Of course, in peremptorily dismissing poetry as difficult (or elitist), we should not confuse difficulty with incompetence or inadequacy on the part of the poet.
But that requires long hours. This is easy enough to admit: “There is no end to what we can learn.” (Mark Strand) No comfort, though. To qualify, we are obligated to protracted study and review, unwavering attention. Intro to Poetry or a semester or two of light, hasty indulgence won’t do. Neither will stale, timid evaluations circulating in workshops. Only lifelong commitment, rejuvenation: “A great poem is no finish to a man or woman but rather a beginning.” (Walt Whitman)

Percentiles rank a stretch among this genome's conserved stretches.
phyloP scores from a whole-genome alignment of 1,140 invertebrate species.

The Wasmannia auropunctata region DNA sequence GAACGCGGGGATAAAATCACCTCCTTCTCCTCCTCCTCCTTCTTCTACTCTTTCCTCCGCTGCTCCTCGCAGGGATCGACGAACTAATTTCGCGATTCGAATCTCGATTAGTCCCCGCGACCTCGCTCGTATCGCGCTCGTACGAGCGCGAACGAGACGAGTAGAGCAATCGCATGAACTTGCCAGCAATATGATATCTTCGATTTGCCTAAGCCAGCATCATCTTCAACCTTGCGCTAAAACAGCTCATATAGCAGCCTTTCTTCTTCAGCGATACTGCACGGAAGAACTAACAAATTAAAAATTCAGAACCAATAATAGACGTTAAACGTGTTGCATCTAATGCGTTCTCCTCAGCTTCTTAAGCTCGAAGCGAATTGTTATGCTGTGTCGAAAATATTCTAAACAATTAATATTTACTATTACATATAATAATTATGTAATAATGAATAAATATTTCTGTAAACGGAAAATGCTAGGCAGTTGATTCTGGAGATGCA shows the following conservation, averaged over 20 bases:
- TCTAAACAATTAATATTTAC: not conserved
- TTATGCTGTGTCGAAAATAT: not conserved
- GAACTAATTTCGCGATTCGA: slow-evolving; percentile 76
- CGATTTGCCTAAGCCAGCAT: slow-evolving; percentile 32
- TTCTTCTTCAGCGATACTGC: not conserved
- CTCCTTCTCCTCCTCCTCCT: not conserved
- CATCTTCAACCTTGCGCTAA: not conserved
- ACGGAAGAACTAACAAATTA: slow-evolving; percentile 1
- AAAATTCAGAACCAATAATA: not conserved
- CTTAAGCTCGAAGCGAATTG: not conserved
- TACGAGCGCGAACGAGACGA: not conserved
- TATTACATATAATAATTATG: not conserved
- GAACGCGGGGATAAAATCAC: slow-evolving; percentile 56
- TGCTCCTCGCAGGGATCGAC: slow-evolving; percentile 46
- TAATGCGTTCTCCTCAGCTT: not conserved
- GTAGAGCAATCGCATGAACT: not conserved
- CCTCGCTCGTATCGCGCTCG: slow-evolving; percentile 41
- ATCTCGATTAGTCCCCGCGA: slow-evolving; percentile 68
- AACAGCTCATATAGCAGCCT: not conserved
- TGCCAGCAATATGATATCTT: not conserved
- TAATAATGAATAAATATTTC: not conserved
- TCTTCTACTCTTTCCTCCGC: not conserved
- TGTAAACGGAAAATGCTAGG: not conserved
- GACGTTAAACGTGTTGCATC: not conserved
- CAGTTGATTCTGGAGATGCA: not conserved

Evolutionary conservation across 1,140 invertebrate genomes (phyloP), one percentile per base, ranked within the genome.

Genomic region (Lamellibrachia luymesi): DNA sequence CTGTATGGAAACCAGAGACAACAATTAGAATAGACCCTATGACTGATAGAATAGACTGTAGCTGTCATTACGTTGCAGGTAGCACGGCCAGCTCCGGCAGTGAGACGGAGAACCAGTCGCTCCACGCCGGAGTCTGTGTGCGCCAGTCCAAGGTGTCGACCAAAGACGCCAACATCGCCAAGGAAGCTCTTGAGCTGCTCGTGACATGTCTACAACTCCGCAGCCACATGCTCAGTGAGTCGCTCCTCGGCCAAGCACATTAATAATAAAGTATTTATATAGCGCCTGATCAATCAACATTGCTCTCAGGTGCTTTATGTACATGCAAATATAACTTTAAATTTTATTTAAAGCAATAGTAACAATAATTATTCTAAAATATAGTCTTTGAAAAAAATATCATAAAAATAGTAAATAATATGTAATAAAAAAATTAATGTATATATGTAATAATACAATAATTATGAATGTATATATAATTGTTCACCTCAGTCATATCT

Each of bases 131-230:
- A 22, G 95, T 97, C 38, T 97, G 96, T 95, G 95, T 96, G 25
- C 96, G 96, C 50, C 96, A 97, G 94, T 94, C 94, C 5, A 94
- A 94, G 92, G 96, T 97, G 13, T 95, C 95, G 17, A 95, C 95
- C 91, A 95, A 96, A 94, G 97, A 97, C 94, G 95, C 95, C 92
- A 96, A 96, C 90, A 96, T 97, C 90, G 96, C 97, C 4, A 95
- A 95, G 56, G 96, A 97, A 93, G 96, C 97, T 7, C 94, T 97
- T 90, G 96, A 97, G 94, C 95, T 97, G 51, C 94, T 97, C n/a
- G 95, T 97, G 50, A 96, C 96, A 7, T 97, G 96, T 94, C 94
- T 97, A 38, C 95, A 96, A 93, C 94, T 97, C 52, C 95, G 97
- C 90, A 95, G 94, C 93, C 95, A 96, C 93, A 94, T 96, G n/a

“If poetry reaches the point which chess has reached, where the decisive, profound, and elegant combinations lie within the scope only of masters, and are appreciable only to competent and trained players, that will seem to many people a sorry state of affairs, and to some people a consequence simply of the sinfulness of poets; but it will not in the least mean that poetry is, as they say, dead; rather the reverse. It is when poetry becomes altogether too easy, too accessible, runs down to a few derivative formulae and caters to low tastes and lazy minds—it is then that the life of the art is in danger.” (Howard Nemerov)